Airport Luebeck, an airport rich in tradition

Today we would like to ask you to support a cause which is important for the future of our company. Support the extension of the Airport Luebeck and prevent it from being shut down due to ignorance or even mischief! The airport has a large potential for the Northern Germany economy, the science sector and tourism ̶ if only it was not permanently hindered.

Luebeck is a worldwide known, attractive city, where people like to make their home. It is first choice among tourists. A huge attraction for Luebeck is also its university, which has produced a novel growth sector: medical engineering. This new sector was able to compensate for the demise of other industrial branches and is the appropriate supplement to agriculture and tourism.

Closing down the Medical University Luebeck would have been foolish, one would have lost trust, driven off companies who are dependent on the university or prevented the foundation of new companies.

A commercial enterprise from the technology sector already has a great disadvantage due to the peripheral position of the city and the low population density of the territorial federal states in Northern Germany. The business partners are not nearby as is the case with our competitors in Munich, Stuttgart, Frankfurt or Cologne, but widely spread over different regions. Therefore, we are more dependent on motorways (hopefully without speed limit) than the south and we need a sensible connection to the international air traffic to be able to keep pace. For all these reasons we think it would be as foolish to shut down the airport as the idea of closing down the Medical University two years ago.

Large new industrial centres develop with great speed on our globe, particularly in China, India, Brazil and in the Gulf States. At every such hot spot in the world the provision of an airport is one of the most important infrastructural measures. Shanghai, Beijing or Dubai without an airport – unimaginable! For a company that is located far off the beaten track in the north of Germany without good air connections it is very difficult to organise its growth. It is important to quickly reach companies and universities in the south of Germany, attend congresses and visit customers. Otherwise we will be left behind by the south! We have been waiting for a direct flight from Luebeck to the large hubs Frankfurt, Munich, Amsterdam or Copenhagen for years. We have long since envied our competitors in other cities who are blessed with an efficient airport.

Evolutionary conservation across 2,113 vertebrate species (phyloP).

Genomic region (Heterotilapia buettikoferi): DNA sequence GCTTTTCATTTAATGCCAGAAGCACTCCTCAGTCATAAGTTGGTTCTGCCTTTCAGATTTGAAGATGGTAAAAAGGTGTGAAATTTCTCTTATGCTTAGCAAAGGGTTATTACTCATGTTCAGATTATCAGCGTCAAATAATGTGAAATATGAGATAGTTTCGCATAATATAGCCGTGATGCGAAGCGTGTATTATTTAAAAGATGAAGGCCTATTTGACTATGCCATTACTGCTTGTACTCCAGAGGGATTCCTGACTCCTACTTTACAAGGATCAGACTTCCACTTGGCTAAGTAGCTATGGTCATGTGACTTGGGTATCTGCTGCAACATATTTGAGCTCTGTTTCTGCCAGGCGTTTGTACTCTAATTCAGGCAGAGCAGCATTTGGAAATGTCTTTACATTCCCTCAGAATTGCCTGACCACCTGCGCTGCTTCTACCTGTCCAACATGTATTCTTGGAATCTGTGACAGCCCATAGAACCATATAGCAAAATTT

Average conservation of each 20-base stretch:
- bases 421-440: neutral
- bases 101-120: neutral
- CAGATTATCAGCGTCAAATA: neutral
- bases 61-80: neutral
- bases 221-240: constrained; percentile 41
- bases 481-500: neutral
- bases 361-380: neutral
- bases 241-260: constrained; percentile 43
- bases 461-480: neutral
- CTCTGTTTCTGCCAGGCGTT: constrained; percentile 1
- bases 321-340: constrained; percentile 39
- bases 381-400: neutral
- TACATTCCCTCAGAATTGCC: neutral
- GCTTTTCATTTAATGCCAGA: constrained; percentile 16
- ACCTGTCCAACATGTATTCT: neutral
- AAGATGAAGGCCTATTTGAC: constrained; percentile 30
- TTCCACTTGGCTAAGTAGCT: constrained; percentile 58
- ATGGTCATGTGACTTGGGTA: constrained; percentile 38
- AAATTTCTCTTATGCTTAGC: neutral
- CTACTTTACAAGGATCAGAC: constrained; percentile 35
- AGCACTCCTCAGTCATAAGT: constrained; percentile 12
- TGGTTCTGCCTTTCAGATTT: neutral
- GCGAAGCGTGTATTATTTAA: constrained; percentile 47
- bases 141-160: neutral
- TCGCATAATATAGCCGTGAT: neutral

Schleswig-Holstein’s runway is not in Hamburg-Fuhlsbuettel! Also with the new government I miss economic thinking and common sense! I would like an expert from the business sector at the top, not an administrator. Someone who sees the opportunities that the Airport Luebeck would offer if only they let it and not how much money can be potentially saved if the airport was shut down. Someone who does not worry about an initial loss of two million euros per year, since one could later gain hundreds of millions with the airport. Someone who is keen to safeguard traditions and does not ignorantly waste our potential. Some years ago, someone tidied up his attic in Augsburg and discovered an old painting which he brought to a car boot sale. A clever collector saw the painting and bought it. He showed it to an expert, and, surprise! it was actually a real Caspar David Friedrich. The painting was restored by experts and then auctioned by Sotheby’s for 1.5 million dollars.

I would love to see a similar story of success for the Airport Luebeck. That the politicians finally recognise the non-material and the economic value of this traditional airport and properly extend it for the sake of the region.

Several years ago another transportation project had been violently debated: the Baltic Sea motorway A20. The mayor of Gross Groenau and other geniuses predicted that its construction would not be profitable. Today, however, if you look from the motorway bridge near Hornstorf and see the many cars passing by, you can but be glad about the successful new connection between the east and the west of Germany. It has not only alleviated the existing traffic but has caused the exchange between the two federal states in the north to become more intense. The cities have moved together. Two lessons can be learned from the success of the Baltic Sea motorway: First, never listen to pessimists, and second, with respect to the Luebeck airport, it is the supply that determines the demand!

Now we demand some sensible flight connections to be able to travel from Luebeck to all destinations in the world, again opposing the advice of Gross Groenau’s mayor ̶ again evidence of the airport’s good prognosis.